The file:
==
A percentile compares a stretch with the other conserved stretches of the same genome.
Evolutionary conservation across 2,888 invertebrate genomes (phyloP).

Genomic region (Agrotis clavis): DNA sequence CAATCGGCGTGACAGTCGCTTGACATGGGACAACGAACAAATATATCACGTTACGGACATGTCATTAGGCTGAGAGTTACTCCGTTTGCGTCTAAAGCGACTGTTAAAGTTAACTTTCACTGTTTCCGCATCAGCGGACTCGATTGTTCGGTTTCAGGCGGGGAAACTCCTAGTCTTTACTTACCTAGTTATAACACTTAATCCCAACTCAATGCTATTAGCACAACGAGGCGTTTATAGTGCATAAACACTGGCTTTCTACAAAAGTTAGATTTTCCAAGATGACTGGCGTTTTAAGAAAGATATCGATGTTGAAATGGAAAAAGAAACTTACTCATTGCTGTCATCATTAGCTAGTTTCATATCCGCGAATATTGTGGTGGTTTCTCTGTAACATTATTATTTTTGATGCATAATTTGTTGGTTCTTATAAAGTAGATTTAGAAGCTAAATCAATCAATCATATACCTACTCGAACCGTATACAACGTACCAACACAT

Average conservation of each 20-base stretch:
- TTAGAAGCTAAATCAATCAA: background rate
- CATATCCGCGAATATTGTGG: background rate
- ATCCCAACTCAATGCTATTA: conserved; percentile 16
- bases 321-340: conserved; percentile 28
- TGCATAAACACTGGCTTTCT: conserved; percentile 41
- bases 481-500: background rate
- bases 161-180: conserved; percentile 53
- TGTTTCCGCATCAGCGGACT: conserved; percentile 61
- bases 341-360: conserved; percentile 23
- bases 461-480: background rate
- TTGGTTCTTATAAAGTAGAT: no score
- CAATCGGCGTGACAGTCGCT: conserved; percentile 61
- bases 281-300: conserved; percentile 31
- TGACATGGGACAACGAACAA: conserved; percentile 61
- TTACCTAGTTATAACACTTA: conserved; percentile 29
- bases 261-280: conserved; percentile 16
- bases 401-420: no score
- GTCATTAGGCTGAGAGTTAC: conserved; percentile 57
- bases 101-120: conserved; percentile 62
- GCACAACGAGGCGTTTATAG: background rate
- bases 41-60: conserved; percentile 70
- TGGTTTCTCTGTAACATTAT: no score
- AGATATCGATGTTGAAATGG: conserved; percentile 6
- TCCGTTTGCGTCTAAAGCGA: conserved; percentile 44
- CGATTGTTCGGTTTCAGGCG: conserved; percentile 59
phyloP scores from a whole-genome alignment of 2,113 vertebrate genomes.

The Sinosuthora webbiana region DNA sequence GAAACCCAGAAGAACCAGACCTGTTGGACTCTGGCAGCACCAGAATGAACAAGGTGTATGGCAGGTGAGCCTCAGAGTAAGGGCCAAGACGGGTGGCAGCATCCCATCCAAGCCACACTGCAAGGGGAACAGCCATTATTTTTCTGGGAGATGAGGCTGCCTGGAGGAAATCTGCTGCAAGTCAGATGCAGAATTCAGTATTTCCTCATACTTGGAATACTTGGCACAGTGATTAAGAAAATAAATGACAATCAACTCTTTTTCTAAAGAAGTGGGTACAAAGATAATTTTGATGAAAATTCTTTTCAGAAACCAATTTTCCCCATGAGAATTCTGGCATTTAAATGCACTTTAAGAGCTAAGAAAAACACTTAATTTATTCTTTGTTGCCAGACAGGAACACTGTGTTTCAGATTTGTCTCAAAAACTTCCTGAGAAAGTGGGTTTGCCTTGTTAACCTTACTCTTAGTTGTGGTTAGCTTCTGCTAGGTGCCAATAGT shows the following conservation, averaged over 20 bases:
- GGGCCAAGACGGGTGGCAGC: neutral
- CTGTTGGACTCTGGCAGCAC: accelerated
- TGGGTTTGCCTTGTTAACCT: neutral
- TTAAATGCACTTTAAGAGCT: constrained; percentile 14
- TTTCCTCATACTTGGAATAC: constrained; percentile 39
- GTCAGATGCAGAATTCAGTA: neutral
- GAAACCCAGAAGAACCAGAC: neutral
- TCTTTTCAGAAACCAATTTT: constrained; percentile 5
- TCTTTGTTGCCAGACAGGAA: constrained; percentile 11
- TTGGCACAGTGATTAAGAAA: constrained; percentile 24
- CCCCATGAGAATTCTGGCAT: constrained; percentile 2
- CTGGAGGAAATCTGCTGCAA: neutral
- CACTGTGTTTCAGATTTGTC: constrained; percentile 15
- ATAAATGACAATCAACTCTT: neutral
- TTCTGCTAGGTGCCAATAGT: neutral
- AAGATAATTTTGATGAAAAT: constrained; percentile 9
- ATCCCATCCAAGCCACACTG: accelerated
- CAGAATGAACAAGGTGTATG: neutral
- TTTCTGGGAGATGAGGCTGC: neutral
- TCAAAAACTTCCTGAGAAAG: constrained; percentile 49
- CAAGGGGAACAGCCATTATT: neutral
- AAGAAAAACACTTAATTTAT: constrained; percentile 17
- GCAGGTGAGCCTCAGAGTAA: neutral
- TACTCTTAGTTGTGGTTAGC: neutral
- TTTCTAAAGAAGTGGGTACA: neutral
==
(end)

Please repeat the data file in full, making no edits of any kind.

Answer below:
A percentile compares a stretch with the other conserved stretches of the same genome.
Evolutionary conservation across 2,888 invertebrate genomes (phyloP).

Genomic region (Agrotis clavis): DNA sequence CAATCGGCGTGACAGTCGCTTGACATGGGACAACGAACAAATATATCACGTTACGGACATGTCATTAGGCTGAGAGTTACTCCGTTTGCGTCTAAAGCGACTGTTAAAGTTAACTTTCACTGTTTCCGCATCAGCGGACTCGATTGTTCGGTTTCAGGCGGGGAAACTCCTAGTCTTTACTTACCTAGTTATAACACTTAATCCCAACTCAATGCTATTAGCACAACGAGGCGTTTATAGTGCATAAACACTGGCTTTCTACAAAAGTTAGATTTTCCAAGATGACTGGCGTTTTAAGAAAGATATCGATGTTGAAATGGAAAAAGAAACTTACTCATTGCTGTCATCATTAGCTAGTTTCATATCCGCGAATATTGTGGTGGTTTCTCTGTAACATTATTATTTTTGATGCATAATTTGTTGGTTCTTATAAAGTAGATTTAGAAGCTAAATCAATCAATCATATACCTACTCGAACCGTATACAACGTACCAACACAT

Average conservation of each 20-base stretch:
- TTAGAAGCTAAATCAATCAA: background rate
- CATATCCGCGAATATTGTGG: background rate
- ATCCCAACTCAATGCTATTA: conserved; percentile 16
- bases 321-340: conserved; percentile 28
- TGCATAAACACTGGCTTTCT: conserved; percentile 41
- bases 481-500: background rate
- bases 161-180: conserved; percentile 53
- TGTTTCCGCATCAGCGGACT: conserved; percentile 61
- bases 341-360: conserved; percentile 23
- bases 461-480: background rate
- TTGGTTCTTATAAAGTAGAT: no score
- CAATCGGCGTGACAGTCGCT: conserved; percentile 61
- bases 281-300: conserved; percentile 31
- TGACATGGGACAACGAACAA: conserved; percentile 61
- TTACCTAGTTATAACACTTA: conserved; percentile 29
- bases 261-280: conserved; percentile 16
- bases 401-420: no score
- GTCATTAGGCTGAGAGTTAC: conserved; percentile 57
- bases 101-120: conserved; percentile 62
- GCACAACGAGGCGTTTATAG: background rate
- bases 41-60: conserved; percentile 70
- TGGTTTCTCTGTAACATTAT: no score
- AGATATCGATGTTGAAATGG: conserved; percentile 6
- TCCGTTTGCGTCTAAAGCGA: conserved; percentile 44
- CGATTGTTCGGTTTCAGGCG: conserved; percentile 59
phyloP scores from a whole-genome alignment of 2,113 vertebrate genomes.

The Sinosuthora webbiana region DNA sequence GAAACCCAGAAGAACCAGACCTGTTGGACTCTGGCAGCACCAGAATGAACAAGGTGTATGGCAGGTGAGCCTCAGAGTAAGGGCCAAGACGGGTGGCAGCATCCCATCCAAGCCACACTGCAAGGGGAACAGCCATTATTTTTCTGGGAGATGAGGCTGCCTGGAGGAAATCTGCTGCAAGTCAGATGCAGAATTCAGTATTTCCTCATACTTGGAATACTTGGCACAGTGATTAAGAAAATAAATGACAATCAACTCTTTTTCTAAAGAAGTGGGTACAAAGATAATTTTGATGAAAATTCTTTTCAGAAACCAATTTTCCCCATGAGAATTCTGGCATTTAAATGCACTTTAAGAGCTAAGAAAAACACTTAATTTATTCTTTGTTGCCAGACAGGAACACTGTGTTTCAGATTTGTCTCAAAAACTTCCTGAGAAAGTGGGTTTGCCTTGTTAACCTTACTCTTAGTTGTGGTTAGCTTCTGCTAGGTGCCAATAGT shows the following conservation, averaged over 20 bases:
- GGGCCAAGACGGGTGGCAGC: neutral
- CTGTTGGACTCTGGCAGCAC: accelerated
- TGGGTTTGCCTTGTTAACCT: neutral
- TTAAATGCACTTTAAGAGCT: constrained; percentile 14
- TTTCCTCATACTTGGAATAC: constrained; percentile 39
- GTCAGATGCAGAATTCAGTA: neutral
- GAAACCCAGAAGAACCAGAC: neutral
- TCTTTTCAGAAACCAATTTT: constrained; percentile 5
- TCTTTGTTGCCAGACAGGAA: constrained; percentile 11
- TTGGCACAGTGATTAAGAAA: constrained; percentile 24
- CCCCATGAGAATTCTGGCAT: constrained; percentile 2
- CTGGAGGAAATCTGCTGCAA: neutral
- CACTGTGTTTCAGATTTGTC: constrained; percentile 15
- ATAAATGACAATCAACTCTT: neutral
- TTCTGCTAGGTGCCAATAGT: neutral
- AAGATAATTTTGATGAAAAT: constrained; percentile 9
- ATCCCATCCAAGCCACACTG: accelerated
- CAGAATGAACAAGGTGTATG: neutral
- TTTCTGGGAGATGAGGCTGC: neutral
- TCAAAAACTTCCTGAGAAAG: constrained; percentile 49
- CAAGGGGAACAGCCATTATT: neutral
- AAGAAAAACACTTAATTTAT: constrained; percentile 17
- GCAGGTGAGCCTCAGAGTAA: neutral
- TACTCTTAGTTGTGGTTAGC: neutral
- TTTCTAAAGAAGTGGGTACA: neutral